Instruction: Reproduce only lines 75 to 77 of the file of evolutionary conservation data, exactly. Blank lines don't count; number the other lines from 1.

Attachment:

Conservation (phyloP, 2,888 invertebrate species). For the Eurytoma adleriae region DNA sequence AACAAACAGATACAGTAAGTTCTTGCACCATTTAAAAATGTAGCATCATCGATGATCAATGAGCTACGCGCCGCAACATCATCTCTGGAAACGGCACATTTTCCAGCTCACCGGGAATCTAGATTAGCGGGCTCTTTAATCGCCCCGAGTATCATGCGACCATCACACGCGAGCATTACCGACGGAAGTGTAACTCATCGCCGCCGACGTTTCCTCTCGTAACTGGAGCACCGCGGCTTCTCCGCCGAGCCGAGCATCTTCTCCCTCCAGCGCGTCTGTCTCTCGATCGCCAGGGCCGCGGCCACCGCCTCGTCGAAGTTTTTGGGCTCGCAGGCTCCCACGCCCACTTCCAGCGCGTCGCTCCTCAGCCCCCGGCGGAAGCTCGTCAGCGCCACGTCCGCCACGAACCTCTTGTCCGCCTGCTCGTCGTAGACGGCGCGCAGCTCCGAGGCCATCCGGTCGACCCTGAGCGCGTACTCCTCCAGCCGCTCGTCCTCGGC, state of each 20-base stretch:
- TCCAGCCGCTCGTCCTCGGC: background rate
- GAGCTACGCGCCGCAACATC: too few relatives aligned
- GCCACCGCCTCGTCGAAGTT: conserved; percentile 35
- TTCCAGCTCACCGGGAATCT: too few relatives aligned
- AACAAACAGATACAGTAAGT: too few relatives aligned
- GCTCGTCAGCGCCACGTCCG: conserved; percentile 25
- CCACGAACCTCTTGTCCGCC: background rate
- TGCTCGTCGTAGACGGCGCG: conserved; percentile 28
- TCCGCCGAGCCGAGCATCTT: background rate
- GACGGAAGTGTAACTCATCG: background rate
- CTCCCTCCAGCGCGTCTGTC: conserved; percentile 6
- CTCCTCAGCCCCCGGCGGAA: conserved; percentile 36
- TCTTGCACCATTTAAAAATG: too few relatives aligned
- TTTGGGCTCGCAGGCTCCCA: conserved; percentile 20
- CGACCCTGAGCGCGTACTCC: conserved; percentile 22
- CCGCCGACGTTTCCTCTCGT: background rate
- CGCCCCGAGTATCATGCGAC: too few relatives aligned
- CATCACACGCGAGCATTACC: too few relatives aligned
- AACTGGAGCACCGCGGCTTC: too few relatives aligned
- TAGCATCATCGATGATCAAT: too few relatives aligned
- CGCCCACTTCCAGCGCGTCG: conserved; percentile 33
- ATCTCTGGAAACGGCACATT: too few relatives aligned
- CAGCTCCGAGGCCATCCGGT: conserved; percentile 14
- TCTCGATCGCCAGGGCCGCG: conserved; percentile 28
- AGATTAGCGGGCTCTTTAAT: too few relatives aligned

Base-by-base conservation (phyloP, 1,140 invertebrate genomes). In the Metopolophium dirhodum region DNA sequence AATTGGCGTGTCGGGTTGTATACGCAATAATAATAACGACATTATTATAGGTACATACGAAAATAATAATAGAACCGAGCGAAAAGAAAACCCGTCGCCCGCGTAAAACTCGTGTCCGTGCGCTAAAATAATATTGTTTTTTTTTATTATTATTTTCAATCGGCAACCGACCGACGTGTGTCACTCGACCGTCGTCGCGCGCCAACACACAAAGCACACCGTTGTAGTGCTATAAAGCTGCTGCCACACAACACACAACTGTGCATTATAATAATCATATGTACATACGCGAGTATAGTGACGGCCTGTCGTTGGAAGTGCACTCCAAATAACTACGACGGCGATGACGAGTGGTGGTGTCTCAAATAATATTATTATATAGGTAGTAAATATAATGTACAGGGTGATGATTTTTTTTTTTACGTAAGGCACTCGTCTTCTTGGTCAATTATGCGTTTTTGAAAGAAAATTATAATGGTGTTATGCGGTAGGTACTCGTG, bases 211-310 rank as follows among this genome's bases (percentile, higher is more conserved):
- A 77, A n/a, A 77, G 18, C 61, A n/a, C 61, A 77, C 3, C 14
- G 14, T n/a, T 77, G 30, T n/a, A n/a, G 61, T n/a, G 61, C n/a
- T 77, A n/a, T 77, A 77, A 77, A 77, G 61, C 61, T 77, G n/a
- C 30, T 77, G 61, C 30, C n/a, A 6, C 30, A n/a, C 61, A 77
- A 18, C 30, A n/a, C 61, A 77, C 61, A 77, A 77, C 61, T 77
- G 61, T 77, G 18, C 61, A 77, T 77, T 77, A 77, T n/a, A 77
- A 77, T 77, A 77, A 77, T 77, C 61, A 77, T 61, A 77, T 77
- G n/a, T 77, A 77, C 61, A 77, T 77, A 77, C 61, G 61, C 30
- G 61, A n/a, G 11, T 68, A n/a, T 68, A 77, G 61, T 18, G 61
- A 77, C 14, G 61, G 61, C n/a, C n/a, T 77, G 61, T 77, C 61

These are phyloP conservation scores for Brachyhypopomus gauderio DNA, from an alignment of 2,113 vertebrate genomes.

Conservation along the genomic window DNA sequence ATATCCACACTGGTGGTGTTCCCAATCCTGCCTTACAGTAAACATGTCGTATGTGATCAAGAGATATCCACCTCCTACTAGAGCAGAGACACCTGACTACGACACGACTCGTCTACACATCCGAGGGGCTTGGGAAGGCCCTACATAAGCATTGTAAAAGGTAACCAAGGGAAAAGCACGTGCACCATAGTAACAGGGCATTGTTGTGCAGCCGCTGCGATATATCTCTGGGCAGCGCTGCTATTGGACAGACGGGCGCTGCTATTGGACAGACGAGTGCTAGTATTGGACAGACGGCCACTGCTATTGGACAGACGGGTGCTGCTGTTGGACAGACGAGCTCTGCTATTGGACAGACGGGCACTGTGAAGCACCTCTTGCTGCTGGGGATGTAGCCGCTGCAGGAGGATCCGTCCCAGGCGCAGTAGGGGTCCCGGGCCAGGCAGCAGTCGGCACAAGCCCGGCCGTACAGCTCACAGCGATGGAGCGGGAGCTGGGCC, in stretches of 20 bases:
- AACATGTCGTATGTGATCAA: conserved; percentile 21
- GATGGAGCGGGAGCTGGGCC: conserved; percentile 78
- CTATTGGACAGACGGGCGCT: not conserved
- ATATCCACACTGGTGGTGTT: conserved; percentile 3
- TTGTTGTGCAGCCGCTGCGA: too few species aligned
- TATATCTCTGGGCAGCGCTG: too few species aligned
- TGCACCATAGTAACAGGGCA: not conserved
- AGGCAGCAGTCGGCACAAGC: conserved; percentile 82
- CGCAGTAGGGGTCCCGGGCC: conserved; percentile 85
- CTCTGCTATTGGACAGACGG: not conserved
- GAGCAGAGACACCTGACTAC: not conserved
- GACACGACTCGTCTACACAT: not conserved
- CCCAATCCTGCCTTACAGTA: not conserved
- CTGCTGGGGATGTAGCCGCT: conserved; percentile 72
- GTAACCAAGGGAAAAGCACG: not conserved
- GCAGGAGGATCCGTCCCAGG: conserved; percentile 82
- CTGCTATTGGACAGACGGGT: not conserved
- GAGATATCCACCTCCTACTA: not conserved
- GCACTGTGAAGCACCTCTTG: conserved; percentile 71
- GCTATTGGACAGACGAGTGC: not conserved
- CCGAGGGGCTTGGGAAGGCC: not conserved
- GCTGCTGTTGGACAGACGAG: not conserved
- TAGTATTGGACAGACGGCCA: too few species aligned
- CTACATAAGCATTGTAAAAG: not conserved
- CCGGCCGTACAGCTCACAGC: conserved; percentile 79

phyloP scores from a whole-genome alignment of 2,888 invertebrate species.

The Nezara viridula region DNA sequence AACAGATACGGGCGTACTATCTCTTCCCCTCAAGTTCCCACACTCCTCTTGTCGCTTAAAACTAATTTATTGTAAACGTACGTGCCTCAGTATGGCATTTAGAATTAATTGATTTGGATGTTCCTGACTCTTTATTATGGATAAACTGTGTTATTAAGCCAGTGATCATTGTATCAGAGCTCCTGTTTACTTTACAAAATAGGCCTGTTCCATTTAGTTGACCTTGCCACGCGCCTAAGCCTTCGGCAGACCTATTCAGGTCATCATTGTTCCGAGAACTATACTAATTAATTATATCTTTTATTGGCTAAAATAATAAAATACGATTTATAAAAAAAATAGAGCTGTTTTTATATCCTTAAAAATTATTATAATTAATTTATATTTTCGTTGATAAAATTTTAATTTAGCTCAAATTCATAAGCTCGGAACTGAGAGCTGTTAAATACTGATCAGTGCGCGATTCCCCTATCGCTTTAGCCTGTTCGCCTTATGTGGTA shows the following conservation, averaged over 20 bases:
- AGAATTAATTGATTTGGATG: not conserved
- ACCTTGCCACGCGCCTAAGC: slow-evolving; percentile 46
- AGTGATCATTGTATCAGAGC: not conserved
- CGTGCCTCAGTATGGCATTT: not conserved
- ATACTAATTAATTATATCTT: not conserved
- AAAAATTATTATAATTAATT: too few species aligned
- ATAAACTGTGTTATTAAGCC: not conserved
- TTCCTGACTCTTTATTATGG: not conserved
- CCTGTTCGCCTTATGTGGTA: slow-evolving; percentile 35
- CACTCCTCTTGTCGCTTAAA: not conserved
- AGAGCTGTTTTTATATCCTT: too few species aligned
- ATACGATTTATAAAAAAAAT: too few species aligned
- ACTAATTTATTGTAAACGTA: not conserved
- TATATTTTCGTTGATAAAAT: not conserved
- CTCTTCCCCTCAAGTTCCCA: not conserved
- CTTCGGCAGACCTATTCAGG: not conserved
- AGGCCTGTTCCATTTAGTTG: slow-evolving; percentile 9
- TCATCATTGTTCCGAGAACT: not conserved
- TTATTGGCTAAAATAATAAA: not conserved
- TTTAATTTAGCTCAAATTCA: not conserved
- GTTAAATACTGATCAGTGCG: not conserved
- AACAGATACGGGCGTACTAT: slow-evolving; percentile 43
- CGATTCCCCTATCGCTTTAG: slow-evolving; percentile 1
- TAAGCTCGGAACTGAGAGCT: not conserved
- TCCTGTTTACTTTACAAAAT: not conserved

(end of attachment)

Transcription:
- CCTGTTCGCCTTATGTGGTA: slow-evolving; percentile 35
- CACTCCTCTTGTCGCTTAAA: not conserved
- AGAGCTGTTTTTATATCCTT: too few species aligned